Imagine an 85-year-old woman still living at home who suffers from heart failure and arthritis. Her doctors treat her medical conditions and her kids and a home health aide provide personal care such as cooking, dressing and bathing. She gets care that falls in a gray area in between, including help giving her pills and checking her weight to be sure her heart condition is well-controlled. She needs a suite of services to help maintain the best possible quality of life. But this care is rarely coordinated and often separated by impenetrable walls that waste billions of dollars and put older adults at risk.
Due to the way the U.S. pays for health care and long-term care, these services are delivered by people who almost never talk to one another. For example, Medicare will pay for her heart failure drugs, but not for the aide who helps her get dressed. Her long-term care insurance or Medicaid may pay for her aide, but not for her health care. And, her cardiologist may not even know she has a rheumatologist, much less communicate with him or her. And neither doctor may ever talk to her home health aide.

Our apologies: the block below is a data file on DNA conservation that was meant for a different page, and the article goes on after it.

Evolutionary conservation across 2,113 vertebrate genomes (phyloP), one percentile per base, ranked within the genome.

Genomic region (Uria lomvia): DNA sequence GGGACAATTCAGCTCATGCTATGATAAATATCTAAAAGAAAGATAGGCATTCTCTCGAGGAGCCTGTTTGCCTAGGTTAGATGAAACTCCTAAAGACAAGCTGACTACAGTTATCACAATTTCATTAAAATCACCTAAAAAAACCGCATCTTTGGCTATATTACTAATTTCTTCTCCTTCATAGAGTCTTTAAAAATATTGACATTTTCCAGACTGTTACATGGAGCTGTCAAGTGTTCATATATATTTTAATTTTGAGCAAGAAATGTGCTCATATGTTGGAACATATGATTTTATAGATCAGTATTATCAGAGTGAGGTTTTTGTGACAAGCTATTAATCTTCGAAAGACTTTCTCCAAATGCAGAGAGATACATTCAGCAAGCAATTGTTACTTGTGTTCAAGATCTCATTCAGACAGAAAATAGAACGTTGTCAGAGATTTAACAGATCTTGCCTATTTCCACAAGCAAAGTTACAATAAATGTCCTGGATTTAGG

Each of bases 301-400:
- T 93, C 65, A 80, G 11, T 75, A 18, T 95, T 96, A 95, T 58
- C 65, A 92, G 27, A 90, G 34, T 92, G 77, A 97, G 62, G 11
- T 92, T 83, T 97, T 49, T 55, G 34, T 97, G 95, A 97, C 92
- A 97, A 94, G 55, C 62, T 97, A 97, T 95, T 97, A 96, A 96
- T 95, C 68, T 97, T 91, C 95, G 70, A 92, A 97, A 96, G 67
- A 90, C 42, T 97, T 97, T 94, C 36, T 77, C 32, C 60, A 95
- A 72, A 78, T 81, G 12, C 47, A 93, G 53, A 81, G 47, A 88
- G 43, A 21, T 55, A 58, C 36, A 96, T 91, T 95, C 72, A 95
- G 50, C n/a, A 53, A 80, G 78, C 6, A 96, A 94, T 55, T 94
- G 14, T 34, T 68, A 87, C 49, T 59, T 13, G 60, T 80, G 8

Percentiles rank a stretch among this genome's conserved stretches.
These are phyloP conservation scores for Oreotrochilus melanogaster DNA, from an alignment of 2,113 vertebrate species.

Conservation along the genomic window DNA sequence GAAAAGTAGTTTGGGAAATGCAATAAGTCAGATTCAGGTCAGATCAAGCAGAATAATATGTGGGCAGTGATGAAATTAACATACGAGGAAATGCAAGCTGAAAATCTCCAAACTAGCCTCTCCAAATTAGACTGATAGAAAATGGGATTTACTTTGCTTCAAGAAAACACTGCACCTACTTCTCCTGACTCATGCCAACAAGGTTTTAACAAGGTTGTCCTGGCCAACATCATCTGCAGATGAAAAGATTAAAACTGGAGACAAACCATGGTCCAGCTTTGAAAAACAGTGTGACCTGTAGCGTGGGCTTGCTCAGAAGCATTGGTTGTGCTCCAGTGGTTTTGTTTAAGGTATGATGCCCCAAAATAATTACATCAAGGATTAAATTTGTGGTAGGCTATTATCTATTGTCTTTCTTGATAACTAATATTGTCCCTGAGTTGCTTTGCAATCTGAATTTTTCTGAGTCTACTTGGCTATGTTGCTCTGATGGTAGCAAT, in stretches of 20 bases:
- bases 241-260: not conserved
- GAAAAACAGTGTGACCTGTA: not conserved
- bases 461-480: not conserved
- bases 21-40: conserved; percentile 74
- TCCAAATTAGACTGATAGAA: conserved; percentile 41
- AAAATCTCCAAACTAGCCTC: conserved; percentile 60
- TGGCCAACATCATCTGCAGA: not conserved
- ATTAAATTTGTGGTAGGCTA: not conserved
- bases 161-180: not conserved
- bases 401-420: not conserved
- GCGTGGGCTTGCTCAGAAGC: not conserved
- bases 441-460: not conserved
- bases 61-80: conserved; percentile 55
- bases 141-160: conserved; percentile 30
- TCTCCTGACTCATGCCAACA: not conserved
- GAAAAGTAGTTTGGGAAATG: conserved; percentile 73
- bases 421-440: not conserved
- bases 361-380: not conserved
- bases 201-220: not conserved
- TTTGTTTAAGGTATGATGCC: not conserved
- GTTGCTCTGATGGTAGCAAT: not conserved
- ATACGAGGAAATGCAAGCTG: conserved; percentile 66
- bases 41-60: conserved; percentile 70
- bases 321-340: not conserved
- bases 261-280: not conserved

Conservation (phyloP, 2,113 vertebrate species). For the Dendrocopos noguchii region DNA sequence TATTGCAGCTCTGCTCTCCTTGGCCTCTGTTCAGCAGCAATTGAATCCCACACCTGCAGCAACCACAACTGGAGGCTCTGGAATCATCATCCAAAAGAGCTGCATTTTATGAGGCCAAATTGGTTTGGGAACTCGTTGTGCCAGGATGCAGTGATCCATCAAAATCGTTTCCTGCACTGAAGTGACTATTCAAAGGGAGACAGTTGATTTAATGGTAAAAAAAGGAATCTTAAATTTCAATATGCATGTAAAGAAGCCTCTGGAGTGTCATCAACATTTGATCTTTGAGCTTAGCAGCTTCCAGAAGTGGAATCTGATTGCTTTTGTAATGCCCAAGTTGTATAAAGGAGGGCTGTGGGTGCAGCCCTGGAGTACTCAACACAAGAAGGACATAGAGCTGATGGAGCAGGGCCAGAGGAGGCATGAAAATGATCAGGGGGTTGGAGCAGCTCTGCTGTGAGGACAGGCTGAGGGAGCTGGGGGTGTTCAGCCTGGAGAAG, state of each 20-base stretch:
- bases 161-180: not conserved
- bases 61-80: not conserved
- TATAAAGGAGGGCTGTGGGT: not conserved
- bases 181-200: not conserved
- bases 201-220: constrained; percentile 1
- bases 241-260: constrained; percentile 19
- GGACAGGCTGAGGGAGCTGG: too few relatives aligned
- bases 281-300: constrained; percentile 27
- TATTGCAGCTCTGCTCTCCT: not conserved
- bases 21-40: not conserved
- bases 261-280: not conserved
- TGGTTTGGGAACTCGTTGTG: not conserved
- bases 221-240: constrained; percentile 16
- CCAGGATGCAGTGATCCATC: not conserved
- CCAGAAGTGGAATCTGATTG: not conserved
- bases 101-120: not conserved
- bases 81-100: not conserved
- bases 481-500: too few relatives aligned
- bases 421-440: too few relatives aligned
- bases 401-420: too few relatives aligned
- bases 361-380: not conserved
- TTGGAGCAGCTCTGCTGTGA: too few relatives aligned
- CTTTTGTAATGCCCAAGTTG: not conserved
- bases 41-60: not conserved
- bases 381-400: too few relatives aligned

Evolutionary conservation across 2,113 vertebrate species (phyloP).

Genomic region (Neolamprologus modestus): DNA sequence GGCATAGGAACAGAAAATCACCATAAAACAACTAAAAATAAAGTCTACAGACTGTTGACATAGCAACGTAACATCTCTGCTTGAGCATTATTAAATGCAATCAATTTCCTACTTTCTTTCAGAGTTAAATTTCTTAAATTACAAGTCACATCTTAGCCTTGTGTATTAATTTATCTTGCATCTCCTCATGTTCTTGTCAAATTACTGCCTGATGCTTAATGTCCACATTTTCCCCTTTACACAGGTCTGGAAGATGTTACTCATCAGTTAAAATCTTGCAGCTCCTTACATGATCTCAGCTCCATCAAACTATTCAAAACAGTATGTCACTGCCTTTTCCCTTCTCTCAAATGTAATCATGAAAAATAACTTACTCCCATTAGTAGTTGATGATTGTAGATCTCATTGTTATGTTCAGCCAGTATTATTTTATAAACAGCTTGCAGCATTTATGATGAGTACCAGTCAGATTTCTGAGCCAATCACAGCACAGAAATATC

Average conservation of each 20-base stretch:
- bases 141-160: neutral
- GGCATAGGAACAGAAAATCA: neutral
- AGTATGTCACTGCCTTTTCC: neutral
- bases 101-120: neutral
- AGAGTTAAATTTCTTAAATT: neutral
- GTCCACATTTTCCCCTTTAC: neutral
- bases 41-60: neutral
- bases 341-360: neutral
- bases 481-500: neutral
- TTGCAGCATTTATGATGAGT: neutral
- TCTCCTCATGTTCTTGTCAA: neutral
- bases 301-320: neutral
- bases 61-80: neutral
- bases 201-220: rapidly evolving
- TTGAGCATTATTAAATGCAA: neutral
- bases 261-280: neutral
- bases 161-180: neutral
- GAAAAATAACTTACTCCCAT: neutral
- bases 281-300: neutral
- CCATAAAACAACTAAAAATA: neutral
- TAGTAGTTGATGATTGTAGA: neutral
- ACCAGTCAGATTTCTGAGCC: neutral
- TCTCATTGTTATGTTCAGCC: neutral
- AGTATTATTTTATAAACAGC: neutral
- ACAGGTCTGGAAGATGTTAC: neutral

We need to break down these barriers between medical treatment and the personal and social care that most of us need as we age. Nearly all older adults live with chronic illness that often can be best managed with social, non-medical supports. Thus, we need to refocus our health system to better organize personal care with medical treatment and develop a sustainable way to finance those supports and services.
But How Would We Do This?
There are a few models out there. PACE (the federal Program for All-Inclusive Care for the Elderly) combines Medicare’s health services and Medicaid’s personal services into a single package. In some states, managed care insurance companies operate demonstration programs for those who are eligible for Medicare and Medicaid (known as dual eligible) that also combine medical treatment with personal care.
These programs work differently than traditional fee-for-service Medicare. They are built on a model where the government pays the operators a fixed monthly rate for each patient. In exchange, some provide the full range of medical and personal care. They are at financial risk if their costs exceed the government payment, but can reap additional profits if they can keep costs down and still provide outstanding care.
Consumer groups, providers, insurance companies and government should always work together to create a model that fully and successfully, integrates care in a way that can save money and meet quality standards.